A further criminal legal aid fee cut would be fatal for many firms already hit by lower volumes of work
It still feels startling to recall that just under a year ago, the government capitulated in its battle with criminal legal aid firms to introduce the dual contracts system, which would have reduced the number of firms undertaking duty contracts by two-thirds. In the same announcement, the then justice secretary, Michael Gove, confirmed that the Ministry of Justice (MoJ) would suspend a fee cut of 8.75 per cent for a year from April 2016. With the clock now ticking down to this deadline, will Gove’s successor, Liz Truss, go ahead with the cut and risk a showdown with criminal legal aid lawyers?
Gove’s appointment as justice secretary after the general election in May 2015 had led to a change of tone at the MoJ. Practitioner groups reported to Legal Action that he was much more prepared to listen to their concerns about the likely impact of the duty tenders and planned further fee cut. It turned out that practitioners’ optimism about the new boss at the MoJ had not been misplaced when he announced the policy U-turn on 28 January 2016.
First, thanks to economies I have made elsewhere in my department, HM Treasury have given me a settlement which allows me greater flexibility in the allocation of funds for legal aid.
Secondly, it has become clear, following legal challenges mounted against our procurement process, that there are real problems in pressing ahead as initially proposed.
He went on to explain that he did not want the MoJ and the legal aid market to face years of uncertainty due to the pending litigation.
Change at the MoJ
Due to his Machiavellian tactics in the aftermath of the Brexit vote, Gove went from a potential prime minister to being sacked as justice secretary in a matter of days. His replacement, Liz Truss, has so far stuck to the plans of her predecessor and not raided the legal aid budget to find cash in the current round of cuts, but the threat of a reduction in fees has not been withdrawn.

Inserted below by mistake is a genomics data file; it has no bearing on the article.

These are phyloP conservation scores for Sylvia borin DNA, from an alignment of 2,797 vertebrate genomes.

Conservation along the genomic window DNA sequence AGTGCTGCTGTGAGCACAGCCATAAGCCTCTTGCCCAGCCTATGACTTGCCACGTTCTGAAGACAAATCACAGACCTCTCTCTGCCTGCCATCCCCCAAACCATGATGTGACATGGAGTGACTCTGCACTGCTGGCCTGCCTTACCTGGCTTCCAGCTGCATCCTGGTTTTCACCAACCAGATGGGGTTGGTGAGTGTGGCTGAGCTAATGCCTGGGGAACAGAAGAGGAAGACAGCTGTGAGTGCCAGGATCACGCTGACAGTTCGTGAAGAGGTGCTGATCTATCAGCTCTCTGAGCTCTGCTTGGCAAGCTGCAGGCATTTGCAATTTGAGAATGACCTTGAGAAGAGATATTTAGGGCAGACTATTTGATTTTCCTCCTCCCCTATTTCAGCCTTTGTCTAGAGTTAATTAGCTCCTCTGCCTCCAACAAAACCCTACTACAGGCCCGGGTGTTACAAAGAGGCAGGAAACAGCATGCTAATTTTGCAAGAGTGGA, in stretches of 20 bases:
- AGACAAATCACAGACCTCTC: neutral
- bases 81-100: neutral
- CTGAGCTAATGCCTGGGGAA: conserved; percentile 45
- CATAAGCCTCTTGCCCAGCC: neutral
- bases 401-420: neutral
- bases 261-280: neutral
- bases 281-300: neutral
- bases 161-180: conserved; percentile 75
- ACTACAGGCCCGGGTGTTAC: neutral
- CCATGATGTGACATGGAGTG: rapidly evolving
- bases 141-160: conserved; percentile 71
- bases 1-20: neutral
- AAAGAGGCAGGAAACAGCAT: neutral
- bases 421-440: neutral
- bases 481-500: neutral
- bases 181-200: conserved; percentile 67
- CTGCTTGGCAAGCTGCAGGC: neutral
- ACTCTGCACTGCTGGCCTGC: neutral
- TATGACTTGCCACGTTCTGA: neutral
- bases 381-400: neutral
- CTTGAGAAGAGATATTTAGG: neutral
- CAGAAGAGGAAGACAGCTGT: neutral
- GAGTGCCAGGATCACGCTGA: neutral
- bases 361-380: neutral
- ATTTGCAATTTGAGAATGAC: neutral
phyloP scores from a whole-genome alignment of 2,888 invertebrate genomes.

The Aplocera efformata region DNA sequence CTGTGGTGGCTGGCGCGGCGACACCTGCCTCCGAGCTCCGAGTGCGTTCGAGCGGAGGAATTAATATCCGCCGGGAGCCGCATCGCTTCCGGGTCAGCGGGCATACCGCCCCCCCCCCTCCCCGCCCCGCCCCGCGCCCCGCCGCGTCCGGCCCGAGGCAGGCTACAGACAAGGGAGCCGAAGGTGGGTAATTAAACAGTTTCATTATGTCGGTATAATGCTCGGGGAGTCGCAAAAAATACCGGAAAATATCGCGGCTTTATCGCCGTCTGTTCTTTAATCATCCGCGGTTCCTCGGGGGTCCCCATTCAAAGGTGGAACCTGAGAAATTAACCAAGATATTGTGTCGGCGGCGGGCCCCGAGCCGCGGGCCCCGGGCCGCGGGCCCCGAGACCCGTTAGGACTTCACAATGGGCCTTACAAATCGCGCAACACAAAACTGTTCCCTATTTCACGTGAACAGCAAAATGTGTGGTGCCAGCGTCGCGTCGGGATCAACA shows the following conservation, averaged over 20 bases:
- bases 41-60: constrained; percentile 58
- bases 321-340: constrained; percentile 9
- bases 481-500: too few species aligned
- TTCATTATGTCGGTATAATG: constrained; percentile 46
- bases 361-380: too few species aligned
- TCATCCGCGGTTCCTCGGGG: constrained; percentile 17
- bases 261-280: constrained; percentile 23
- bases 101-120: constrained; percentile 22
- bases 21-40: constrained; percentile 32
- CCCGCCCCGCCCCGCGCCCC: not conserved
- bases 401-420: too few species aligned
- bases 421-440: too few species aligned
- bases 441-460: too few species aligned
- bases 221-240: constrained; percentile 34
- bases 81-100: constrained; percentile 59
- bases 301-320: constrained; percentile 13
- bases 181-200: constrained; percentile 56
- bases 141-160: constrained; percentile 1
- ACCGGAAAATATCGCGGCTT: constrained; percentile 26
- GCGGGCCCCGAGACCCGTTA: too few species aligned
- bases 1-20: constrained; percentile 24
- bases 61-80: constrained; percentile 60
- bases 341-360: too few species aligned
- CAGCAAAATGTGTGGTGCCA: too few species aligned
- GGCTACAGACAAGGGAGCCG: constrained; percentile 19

Zoe Gascoyne, chair of the Criminal Law Solicitors’ Association, warned that if the fee reduction is introduced, ‘there will be an extremely strong reaction by practitioners’. She pointed out that ‘the MoJ’s own experts had made it clear that the profession could not sustain the second 8.75 per cent cut’. One of the authors of the research to which she was referring, Vicky Ling, who is also a co-editor of the LAG Legal Aid Handbook 2015/16, said that ‘many firms are very nervous about a second fee cut’, as if it were to happen, it would not be viable for them to continue.
In an earlier climbdown, the MoJ had decided to delay a six per cent cut to advocacy fees. A boycott action in which the Bar had refused to take cases at short notice (the practice known as returns) had forced the government’s hand in March 2014. Phil Robertson, director of policy at the Bar Council, believes the government’s commitment made then ‘still holds good’. The Bar Council has been talking to the MoJ ‘for some time now’, he said, speaking about redrafting the Advocates’ Graduated Fee Scheme ‘on a cost-neutral basis’. Legal Action feels it unlikely that the government would risk another confrontation with the Bar over fees. Advocacy fee changes also have the additional complication of having to go through parliament to be approved.
Protest against legal aid cuts organised by the Justice Alliance at Runnymede in February 2015
There has been an increase in the cost of police station and magistrates’ court cases, or ‘crime lower’ as they are referred to by the Legal Aid Agency (LAA). This has been reported for the quarter April–June 2016 (Legal aid statistics in England and Wales April to June 2016
, MoJ/LAA, 29 September 2016, page 10) despite the continued decline in the overall number of cases. The MoJ attributes the five per cent increase in cost compared with the previous quarter to Gove’s decision to rescind the 8.75 per cent fee cut. Legal Action
would stress that the MoJ should not use this as justification to reintroduce it, as the overall trend is still down, with a six per cent fall in expenditure on crime lower compared with the same period the previous year.
Ling believes one of the main worries for firms is the lack of work. The only way many are surviving, she explained, is by ‘doing large volumes of crime lower cases and getting a few big cases that pay’. In the financial year 2014/15, there were a total of 1,130,000 crime lower cases (Legal aid statistics in England and Wales January to March 2015
, 25 June 2015, page 9); that number fell to 1,033,000 (Legal aid statistics in England and Wales January to March 2016
, 30 June 2016, page 10) in the financial year 2015/16. Legal Action
fears that a further fee cut combined with the falling volumes of work could have much the same effect over time as dual contracting would have had but for Gove’s welcome U-turn.